Nov 22, 2008

Mini-Nukes Part Deux :o)

I had a couple of questions on my previous entry, so thought I would do a little more research. If you are interested in learning more, go to Hyperion Power's website.

Invented at the famed Los Alamos National Laboratory, Hyperion small modular power reactors make all the benefits of safe, clean nuclear power available for remote locations (our science and engineering tax payer dollars at work :o). For both industrial and community applications, Hyperion offers reliable energy with no greenhouse gas emissions. Hyperion power is also cheaper than fossil fuels and, when you consider the cost of land and materials, watt to watt, Hyperion’s innovative energy technology is even more affordable than many developing “alternative” energy technologies.

Small enough to be transported on a ship, truck or train, Hyperion power modules are about the size of a "hot tub" — approximately 1.5 meters wide. Out of sight and safe from nefarious threats, Hyperion power modules are buried far underground and guarded by a security detail. (It is not like you are going to bury one in your back yard, these are intended for industrial situations). Like a power battery, Hyperion modules have no moving parts to wear down, and are delivered factory sealed. They are never opened on site. Even if one were compromised, the material inside would not be appropriate for proliferation purposes. (The uranium enrichment is in the 10-20% range, and for weapons grade, you need to be greater than 98% enriched). Further, due to the unique, yet proven science upon which this new technology is based, it is impossible for the module to go supercritical, “melt down” or create any type of emergency situation. If opened, the very small amount of fuel that is enclosed would immediately cool. The waste produced after five years of operation is approximately the size of a softball and is a good candidate for fuel recycling.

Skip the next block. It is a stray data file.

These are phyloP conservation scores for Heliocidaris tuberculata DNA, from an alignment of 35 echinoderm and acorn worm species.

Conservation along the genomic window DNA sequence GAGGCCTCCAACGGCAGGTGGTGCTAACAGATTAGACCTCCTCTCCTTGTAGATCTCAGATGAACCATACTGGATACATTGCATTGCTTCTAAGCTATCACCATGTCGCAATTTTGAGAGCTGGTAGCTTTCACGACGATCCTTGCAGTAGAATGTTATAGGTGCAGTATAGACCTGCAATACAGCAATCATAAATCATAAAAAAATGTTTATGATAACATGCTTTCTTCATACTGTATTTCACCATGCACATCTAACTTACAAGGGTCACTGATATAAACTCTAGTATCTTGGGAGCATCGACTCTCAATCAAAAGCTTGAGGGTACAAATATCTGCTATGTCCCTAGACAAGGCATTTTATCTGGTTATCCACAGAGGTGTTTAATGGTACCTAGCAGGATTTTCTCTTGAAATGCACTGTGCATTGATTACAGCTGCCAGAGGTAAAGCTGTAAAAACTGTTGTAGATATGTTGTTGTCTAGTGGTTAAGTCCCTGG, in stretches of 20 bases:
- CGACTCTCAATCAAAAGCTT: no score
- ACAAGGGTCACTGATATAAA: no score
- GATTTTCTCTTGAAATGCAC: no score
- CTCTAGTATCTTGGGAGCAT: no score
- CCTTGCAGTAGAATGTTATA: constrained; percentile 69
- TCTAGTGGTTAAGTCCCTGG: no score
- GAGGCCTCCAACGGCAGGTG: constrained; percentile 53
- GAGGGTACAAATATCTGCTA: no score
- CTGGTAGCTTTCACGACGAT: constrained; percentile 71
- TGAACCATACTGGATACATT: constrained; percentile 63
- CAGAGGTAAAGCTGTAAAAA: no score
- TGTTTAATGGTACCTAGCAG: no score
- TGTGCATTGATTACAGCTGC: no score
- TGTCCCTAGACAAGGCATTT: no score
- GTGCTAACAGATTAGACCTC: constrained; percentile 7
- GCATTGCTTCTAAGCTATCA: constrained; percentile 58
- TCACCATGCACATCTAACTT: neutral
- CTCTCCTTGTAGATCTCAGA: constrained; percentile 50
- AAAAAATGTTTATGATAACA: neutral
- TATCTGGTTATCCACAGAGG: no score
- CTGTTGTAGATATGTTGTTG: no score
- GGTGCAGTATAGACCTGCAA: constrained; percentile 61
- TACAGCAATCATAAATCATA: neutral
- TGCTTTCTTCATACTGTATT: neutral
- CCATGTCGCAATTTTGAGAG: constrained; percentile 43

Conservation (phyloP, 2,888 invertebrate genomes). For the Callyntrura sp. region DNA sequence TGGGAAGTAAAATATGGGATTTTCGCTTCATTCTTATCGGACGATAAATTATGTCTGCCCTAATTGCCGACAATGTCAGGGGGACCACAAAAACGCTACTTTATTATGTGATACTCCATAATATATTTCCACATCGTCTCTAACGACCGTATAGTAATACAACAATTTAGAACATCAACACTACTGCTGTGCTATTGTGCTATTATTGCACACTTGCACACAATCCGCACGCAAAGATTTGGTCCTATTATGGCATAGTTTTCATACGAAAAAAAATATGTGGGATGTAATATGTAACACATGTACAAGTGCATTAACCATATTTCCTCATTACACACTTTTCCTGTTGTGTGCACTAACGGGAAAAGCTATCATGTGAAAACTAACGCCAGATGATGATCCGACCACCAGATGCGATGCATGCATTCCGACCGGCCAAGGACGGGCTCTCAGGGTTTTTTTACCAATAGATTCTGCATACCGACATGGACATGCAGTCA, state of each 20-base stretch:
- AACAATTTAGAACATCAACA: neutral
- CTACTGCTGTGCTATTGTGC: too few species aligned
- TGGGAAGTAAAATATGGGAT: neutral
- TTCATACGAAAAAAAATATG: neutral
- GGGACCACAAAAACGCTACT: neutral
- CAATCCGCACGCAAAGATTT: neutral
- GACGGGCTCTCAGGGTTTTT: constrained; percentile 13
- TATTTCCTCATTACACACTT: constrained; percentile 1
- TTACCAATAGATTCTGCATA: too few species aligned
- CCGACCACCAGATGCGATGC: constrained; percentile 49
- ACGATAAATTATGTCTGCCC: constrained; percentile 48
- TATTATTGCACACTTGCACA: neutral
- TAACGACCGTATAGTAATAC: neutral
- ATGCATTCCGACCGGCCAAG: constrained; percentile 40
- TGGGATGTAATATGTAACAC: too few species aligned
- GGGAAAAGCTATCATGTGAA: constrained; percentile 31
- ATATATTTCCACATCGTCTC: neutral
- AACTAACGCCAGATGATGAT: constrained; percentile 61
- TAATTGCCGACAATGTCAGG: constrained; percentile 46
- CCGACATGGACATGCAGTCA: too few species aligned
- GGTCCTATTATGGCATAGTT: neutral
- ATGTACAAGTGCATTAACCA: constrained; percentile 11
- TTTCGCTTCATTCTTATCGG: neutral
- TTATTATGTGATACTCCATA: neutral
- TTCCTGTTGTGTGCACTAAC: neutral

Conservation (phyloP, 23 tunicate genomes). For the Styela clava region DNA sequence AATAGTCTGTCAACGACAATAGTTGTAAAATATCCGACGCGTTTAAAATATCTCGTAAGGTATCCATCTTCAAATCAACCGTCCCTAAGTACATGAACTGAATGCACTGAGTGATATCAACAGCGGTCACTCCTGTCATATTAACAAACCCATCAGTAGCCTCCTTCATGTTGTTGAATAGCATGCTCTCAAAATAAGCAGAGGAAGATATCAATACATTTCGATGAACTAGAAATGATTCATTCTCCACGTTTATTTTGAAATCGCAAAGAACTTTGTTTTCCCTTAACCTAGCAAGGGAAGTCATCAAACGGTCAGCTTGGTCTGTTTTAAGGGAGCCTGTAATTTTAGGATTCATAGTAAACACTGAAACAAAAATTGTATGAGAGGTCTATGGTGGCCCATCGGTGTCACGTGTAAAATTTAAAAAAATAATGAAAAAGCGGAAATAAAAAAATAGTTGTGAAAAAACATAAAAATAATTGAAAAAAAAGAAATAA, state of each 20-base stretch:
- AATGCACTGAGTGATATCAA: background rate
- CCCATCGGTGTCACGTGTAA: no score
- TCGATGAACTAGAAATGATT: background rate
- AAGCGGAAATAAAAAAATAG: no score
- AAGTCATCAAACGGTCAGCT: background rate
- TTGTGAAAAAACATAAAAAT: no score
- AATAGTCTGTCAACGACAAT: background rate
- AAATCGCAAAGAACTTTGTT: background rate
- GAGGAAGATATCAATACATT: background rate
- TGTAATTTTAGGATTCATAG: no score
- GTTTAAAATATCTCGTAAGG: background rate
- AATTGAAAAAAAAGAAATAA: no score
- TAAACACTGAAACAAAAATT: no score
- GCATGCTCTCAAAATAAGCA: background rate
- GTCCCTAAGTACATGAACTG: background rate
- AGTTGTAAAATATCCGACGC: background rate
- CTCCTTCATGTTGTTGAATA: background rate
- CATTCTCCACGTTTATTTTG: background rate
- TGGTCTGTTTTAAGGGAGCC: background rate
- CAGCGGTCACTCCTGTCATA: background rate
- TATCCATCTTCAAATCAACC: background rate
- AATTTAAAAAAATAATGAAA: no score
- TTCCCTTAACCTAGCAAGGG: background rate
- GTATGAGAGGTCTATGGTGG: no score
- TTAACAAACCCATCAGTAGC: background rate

1. When I read your entry about this yesterday, I also wondered about how the refueling would be handled, but I believe you said that it would be shipped back to the company for that. Sounds like a fairly ingenious technology.

  2. I thank you for this explanation- I like the sound of this- is it really foolproof and safe? Wondering, Dannelle

  3. What is the cost of construction as opposed to the traditional plant? How long will it take to build vs. the traditional? Is this the wave of the future for nuclear power?


  4. Yeah, what Claudia said. It sounds good, and would certainly be of a benefit to outlying suburbs/rual areas.


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